Client behaviors and expectations are behind the transformation that is currently reshaping the new banking security architecture. While clients want more digital banking and financial services, they still look to a bank’s physical presence as one that is symbolic for building trust, credibility, and the reputation of the institution.
New Values and Priorities That Clients Care About
Banks expanding into the digital world need to pay attention to the new values and priorities that their clients have and now expect from the financial institutions they choose to engage with, including:
- Data and trust. Almost 85% of 18 to 24-year-olds surveyed say they would trust third parties with aggregating their financial data.
Therefore, banking platforms must provide appropriate controls that need to be in place to protect that data.
- Online engagement. Almost 75% of surveyed millennials prefer to do much of their shopping online where they can do everything themselves. However, if they do need assistance or have questions, the platform should be able to provide the help they need.
- Ownership. A new trend that is being seen among younger generations is the move toward participating in sharing services versus ownership, e.g. Uber/Lyft versus owning a vehicle or renting a home versus purchasing one.
- Brand relevance. When potential clients look at a brand, they want to know more about who they are, what their values are, and how that brand is relevant to their lifestyle and values. If they cannot relate to the brand, they will look for one they can relate to.
- Data for value. People are more willing to provide their personal data if they are going to receive something of value in return. This could be personalized services or features that benefit them.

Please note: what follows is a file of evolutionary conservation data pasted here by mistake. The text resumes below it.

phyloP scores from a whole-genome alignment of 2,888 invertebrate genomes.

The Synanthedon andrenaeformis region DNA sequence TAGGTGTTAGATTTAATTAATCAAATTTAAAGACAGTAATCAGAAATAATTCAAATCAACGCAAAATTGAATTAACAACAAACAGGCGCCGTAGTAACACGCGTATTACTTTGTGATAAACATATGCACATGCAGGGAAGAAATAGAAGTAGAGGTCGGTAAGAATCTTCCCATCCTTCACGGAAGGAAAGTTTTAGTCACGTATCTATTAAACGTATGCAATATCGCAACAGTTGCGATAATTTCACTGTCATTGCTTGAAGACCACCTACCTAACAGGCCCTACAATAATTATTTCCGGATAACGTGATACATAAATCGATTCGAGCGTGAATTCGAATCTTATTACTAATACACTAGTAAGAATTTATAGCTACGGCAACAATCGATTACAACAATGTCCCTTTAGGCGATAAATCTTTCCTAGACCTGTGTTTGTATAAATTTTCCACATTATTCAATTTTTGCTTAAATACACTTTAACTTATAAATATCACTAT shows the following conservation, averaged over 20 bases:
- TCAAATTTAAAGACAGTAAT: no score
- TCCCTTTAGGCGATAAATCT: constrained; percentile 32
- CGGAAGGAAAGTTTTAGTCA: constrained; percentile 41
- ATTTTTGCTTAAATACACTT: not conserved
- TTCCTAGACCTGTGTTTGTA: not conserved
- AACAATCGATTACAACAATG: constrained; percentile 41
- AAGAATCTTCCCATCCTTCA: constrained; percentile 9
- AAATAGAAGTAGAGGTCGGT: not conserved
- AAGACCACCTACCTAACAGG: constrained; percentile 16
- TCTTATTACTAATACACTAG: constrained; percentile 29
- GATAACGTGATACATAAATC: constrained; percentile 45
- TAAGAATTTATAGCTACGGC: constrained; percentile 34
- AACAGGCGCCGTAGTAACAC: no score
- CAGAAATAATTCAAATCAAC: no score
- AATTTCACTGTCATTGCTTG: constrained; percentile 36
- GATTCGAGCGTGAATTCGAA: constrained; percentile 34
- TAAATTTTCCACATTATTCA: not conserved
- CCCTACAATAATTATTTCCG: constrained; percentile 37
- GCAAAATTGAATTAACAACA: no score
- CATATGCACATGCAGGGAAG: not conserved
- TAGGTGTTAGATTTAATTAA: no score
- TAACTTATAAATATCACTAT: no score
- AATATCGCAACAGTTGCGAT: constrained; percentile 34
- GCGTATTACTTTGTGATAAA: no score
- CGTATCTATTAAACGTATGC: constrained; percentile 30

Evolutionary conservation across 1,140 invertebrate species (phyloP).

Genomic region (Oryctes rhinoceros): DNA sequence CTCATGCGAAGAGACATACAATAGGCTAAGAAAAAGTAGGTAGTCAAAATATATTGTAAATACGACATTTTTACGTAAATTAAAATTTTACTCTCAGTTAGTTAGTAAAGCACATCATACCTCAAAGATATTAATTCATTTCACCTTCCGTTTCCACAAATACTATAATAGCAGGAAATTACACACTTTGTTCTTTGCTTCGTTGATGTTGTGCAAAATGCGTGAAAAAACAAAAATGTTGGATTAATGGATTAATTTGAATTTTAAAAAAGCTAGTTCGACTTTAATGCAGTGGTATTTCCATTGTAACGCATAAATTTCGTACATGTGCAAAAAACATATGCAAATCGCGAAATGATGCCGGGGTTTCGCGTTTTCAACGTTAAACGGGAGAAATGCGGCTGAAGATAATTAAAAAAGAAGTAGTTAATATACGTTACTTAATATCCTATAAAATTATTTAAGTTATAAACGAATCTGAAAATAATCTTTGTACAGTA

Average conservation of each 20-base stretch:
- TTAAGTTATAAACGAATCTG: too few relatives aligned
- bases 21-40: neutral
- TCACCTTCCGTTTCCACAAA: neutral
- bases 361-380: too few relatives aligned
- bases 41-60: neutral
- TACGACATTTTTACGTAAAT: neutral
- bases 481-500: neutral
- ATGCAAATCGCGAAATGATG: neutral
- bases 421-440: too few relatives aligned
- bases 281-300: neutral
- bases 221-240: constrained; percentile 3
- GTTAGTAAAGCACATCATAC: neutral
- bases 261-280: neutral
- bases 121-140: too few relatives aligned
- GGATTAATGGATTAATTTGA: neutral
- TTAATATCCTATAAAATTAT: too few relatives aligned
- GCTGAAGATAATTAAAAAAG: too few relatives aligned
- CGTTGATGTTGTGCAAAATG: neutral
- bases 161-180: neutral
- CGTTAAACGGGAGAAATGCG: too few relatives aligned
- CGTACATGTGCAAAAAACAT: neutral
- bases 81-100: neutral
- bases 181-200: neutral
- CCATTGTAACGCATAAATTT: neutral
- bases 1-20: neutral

- Voice. Clients want the ability to be able to search for the services they need by simply asking. This could be over the phone or with other electronic devices that they access their banking from.
Banking Clients are Doing Things Differently, and for Different Reasons
There is no one-size-fits-all for all banking clients. Clients who are more receptive to digital services or a combination of both digital and face-to-face services are doing things differently, and for different reasons, including:
- Generational differences. Baby boomers and millennial clients have different expectations and needs. Younger clients want to be able to interact with their bank the way they want and when they want.
- Financial empowerment. Banking clients want to feel secure and in control of their financial decisions. They want to be recognized and treated as individuals and not just another account number.
- Control of data. Clients are willing to let banks use their data, but they still want to own their digital identities and have control over how their information is used. Most do not mind their data being used if they are getting something for it in return.
- Working with trusted companies. Today, more people consider a company’s purpose and values. If their values do not align with the company or the do not feel the company will act in their best interest, they will look for one that will.
- Sharing economy. With more young people opting out of car and home ownership for shared options, their banking needs will change. Traditional banking products like car loans could fall by the wayside as other solutions are developed.
- Latest technology. One of the purposes of technology is to automate processes and make them more convenient to use. Banking has already been made easier with access from mobile devices, but that is just the beginning. New customer interfaces and platforms will use new features, including voice recognition.
- Open banking with more options. Today’s banking clients want to choose the options that best fit their needs. This may mean combining products from different providers and making them available from a single platform.
- Integrated solutions. Banking customers want their financial solutions to integrate into their daily lives and be there with the answers to meet their needs.
Paradigm Shift is on the Horizon for Traditional Banks
Traditional banks are facing a paradigm shift. The advantages that once made them great, like large customer bases will no longer exist if they do not evolve to digital networks. The shift will include:
- Data that can be used creates new competition as new sources of data continue to emerge and be used throughout the banking industry.
- Scale to keep up with changing client demands and behaviors, regulations, and technology that continues to increase at a rapid pace.